Verizon Gears Up for 100 Gig
By the end of this year, Verizon wants to put 100-Gbit/s gear through its paces on its long-haul transport network for an initial deployment in its Sonet and SDH systems. Verizon will trial the equipment between its video headends in its FiOS network.
The timeline may surprise some. At a press event today, Verizon officials described the network capacity upgrade plans as a "very aggressive goal" and "about a year ahead of anyone else." (See AT&T VP: 100-Gig by 2010.)
It's further evidence that carriers are seriously considering the leap to 100 Gbit/s. There have even been whispers of some carriers bypassing 40 Gbit/s to get there, although Verizon says that's not the case here. (See Optical Expo-sed and 100-Gig Chases 40-Gig.)
"We're upgrading our network to 40 Gbit/s, but we will go to 100 Gbit/s as soon as possible and we hope to deploy early next year," says Fred Briggs, executive vice president for network operations and technology at Verizon. (See Verizon Pumps 40G.)
"We see 100 Gbit/s as the fundamental building stone in our network," he adds.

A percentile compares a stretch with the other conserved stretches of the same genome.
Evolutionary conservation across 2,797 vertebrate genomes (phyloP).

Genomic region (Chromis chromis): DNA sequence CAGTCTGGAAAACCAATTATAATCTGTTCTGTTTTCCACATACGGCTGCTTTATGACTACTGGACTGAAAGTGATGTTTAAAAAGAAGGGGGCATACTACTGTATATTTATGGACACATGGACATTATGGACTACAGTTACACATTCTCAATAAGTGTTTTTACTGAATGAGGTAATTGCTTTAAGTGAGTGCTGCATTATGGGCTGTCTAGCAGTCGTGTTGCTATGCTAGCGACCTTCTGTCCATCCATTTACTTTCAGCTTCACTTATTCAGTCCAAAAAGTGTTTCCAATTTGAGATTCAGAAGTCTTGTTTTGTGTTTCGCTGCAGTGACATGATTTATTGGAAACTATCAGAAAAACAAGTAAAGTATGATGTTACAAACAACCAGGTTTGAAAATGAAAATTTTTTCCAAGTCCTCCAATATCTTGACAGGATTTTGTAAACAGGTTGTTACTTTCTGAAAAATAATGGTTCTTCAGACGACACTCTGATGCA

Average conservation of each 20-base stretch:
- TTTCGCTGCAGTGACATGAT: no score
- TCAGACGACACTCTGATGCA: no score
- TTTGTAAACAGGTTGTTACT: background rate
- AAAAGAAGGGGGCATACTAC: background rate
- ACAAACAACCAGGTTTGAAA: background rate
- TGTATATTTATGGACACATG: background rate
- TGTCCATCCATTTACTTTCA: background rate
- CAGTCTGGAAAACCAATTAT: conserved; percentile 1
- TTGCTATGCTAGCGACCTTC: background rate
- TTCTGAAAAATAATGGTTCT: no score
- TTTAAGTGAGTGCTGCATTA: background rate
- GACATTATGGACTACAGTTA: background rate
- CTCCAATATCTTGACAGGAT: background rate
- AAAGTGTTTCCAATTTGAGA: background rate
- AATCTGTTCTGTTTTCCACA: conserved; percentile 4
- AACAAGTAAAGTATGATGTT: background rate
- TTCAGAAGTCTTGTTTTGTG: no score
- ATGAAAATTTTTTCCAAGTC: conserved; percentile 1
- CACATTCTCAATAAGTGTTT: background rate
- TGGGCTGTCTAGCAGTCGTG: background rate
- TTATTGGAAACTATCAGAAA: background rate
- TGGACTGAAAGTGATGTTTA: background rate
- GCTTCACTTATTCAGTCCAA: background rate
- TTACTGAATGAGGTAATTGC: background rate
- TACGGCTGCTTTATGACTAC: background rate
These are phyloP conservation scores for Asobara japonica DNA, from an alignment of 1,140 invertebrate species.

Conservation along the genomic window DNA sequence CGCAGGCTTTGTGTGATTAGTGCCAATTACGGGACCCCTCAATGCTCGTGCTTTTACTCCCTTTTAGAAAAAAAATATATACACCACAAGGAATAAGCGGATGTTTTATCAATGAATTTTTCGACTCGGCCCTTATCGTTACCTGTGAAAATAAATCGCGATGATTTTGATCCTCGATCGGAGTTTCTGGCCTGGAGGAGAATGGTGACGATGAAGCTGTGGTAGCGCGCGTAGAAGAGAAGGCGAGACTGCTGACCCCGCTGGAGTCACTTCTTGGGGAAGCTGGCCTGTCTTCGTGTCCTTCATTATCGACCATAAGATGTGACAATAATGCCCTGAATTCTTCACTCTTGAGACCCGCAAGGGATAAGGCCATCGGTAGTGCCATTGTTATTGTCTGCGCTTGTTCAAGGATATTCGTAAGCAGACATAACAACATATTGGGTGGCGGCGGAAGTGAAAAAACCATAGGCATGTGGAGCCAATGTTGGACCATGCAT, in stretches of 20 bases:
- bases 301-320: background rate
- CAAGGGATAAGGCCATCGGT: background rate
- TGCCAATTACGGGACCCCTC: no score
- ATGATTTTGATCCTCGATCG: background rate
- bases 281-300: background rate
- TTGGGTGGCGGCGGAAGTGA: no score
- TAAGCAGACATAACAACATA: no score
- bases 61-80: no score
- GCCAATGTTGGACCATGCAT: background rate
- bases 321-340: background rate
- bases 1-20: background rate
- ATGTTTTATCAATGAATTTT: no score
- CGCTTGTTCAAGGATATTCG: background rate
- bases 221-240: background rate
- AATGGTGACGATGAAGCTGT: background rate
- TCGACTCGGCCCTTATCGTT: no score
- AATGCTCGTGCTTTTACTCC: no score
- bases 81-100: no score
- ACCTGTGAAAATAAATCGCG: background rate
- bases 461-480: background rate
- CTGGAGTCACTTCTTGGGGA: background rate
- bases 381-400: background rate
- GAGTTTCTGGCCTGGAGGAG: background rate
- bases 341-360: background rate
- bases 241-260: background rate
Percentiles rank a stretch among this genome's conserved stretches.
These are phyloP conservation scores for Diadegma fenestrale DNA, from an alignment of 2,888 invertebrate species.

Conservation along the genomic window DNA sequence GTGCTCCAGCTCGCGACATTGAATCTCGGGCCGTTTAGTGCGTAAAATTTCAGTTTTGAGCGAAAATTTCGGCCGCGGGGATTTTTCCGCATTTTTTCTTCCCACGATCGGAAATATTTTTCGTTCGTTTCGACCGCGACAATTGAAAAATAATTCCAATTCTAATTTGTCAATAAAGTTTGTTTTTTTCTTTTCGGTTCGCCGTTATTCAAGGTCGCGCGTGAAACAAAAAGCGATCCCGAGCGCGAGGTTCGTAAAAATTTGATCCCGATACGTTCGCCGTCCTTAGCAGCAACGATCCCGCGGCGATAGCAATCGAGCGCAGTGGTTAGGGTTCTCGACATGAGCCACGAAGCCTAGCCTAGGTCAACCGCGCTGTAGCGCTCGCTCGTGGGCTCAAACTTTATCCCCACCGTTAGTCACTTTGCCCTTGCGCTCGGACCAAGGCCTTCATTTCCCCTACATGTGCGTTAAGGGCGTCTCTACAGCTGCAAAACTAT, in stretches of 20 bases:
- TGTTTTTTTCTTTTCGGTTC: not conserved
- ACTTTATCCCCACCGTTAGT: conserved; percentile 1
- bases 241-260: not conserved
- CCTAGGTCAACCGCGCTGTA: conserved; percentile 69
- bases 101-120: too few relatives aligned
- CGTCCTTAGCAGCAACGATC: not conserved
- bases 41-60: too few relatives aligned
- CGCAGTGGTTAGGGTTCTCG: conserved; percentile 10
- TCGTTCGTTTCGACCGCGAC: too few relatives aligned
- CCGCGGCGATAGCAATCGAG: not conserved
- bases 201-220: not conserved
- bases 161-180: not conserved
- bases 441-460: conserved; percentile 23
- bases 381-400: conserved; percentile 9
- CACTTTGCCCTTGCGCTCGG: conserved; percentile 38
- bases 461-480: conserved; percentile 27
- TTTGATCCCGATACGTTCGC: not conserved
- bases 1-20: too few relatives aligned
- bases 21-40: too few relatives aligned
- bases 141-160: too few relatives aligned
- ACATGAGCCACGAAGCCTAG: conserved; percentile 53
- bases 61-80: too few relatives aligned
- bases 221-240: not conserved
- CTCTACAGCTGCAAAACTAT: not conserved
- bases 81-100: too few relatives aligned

Among optical suppliers, Briggs says Verizon has been looking at Ciena Corp. (NYSE: CIEN), Nokia Networks , Alcatel-Lucent (NYSE: ALU), Nortel Networks Ltd. , and six or seven others. (See AlcaLu Claims Optical Record, Nortel Works Some Optical Wins, and AlcaLu Pushes the Optical Envelope.)
Verizon's primary optical networking suppliers are Alcatel-Lucent, Ciena, and Nokia Siemens Networks.
"We're close to selecting one [vendor] for the trial," Briggs says. "But that's not necessarily the one we'll sign a contract with."
Briggs explains that the trial will "prove that we can do 100 Gbit/s and test it in our network."
The need for more capacity in the transport network is driven by the demand for Ethernet services, says Briggs.
"The drive for [more capacity] is Ethernet as more companies are moving to multiple 10-Gbit/s Ethernet circuits," he says. "We're seeing amazing growth in bandwidth -- good, solid, sustainable growth."
— Michelle Donegan, European Editor, Light Reading
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